In Kehoe v. Fidelity Federal Bank and Trust, James Kehoe sued Fidelity Bank for purchasing hundreds of thousands of motor vehicle registrations from the state of Florida in violation of the Federal Motorists Privacy Protection Act. Fidelity Bank purchased 565,600 names and addresses from the Florida Department of Motor Vehicles from June 2000 to 2003. That information sold for pennies – literally, Fidelity was able to get the information for just $5,656. Fidelity used the information to target residents of Palm Beach, Martin and Broward counties for car loan applications. The US District Court for the Southern District of Florida ruled in June 2004 that James Kehoe needed to demonstrate actual damages before he could get any monetary recovery under the DPPA. The Court relied on the recent decision in Doe v. Chao and in the statutory building rules to decide that DPPA liquidated damages do not accrue to the plaintiff unless he can show actual damages. Kehoe appealed to the 11th Circuit Court of Appeals, which ruled: “…The law in question is the Driver’s Privacy Protection Act, 18 USC § 2721, et seq. (“DPPA”). Having considered the text simple rule of law, we conclude that a plaintiff need not prove actual damages to recover liquidated damages for a violation of the DPPA. Since the district court reached a contrary conclusion, we reverse and uphold the decision.” Kehoe v. Fidelity Federal Bank & Trust, 421 F. 3d 1209 (11th Cir. 2005), cert. denied.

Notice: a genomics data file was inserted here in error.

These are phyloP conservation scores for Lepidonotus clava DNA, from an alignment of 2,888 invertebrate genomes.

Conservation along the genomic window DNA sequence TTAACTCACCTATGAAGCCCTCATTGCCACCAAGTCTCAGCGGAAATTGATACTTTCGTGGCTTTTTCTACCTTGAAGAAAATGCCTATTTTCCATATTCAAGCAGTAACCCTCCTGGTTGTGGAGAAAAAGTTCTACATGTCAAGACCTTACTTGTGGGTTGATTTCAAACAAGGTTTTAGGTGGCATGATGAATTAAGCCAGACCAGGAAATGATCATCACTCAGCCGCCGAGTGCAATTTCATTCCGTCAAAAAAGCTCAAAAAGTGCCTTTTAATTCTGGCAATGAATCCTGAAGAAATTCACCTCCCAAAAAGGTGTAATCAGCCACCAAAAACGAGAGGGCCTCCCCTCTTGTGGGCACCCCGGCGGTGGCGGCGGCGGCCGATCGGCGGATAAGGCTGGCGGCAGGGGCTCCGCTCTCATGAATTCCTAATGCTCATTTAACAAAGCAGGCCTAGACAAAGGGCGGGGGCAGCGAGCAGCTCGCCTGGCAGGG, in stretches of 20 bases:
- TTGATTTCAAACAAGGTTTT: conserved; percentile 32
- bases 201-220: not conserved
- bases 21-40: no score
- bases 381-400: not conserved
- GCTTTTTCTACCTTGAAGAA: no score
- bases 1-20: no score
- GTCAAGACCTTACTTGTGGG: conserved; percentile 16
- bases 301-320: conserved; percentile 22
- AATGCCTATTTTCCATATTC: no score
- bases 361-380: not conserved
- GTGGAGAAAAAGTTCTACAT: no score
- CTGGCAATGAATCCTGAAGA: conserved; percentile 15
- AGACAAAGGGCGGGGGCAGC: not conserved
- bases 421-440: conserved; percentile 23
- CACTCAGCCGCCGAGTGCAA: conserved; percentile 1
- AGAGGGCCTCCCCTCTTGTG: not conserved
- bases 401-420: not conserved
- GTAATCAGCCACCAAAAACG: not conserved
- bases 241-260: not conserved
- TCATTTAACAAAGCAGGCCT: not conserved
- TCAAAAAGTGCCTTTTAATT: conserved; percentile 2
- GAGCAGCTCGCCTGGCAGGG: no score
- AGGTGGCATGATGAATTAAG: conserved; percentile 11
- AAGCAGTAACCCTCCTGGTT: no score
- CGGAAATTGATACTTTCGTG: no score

While the Kehoe case was on appeal to the 11th Circuit, then to SCOTUS, the Law Offices of Joseph Malley PC initiated a broad freedom of information requests to all state DMVs, requesting any and all documents on persons and companies obtaining the mass DMV database, referencing obtaining all Detran records and periodic updates. The survey and follow-up with all state DMVs would take over a year. The company was able to identify 36 state DMVs that sold motor vehicle registrations in bulk. A review was then required of all persons and entities obtaining the data to determine whether they appeared to be a permissible use of the DPPA as required by the DPPA. Extensive follow-up discussions with all DMV officials were required to obtain additional information. Betting on the outcome of the SCOTUS decision, the extensive research ended up not being in vain. After SCOTUS denied the warrant in the Kehoe case, allowing the 11th Circuit’s ruling to state that actual damages were not necessary and that an individual could choose to accept actual or statutory damages, precedent was set. The Malley Firm was prepared to file a lawsuit and began filing an extensive amount of Federal Privacy Litigation. Federal Class Actions involving violations of the Motorists Privacy Protection Act (“DPPA”), 18 USC § 2721, et seq., brought by the Law Offices of Joseph H. Malley PC in Texas, Florida, Missouri and Arkansas, involving approximately from 4 -500 companies, including the following: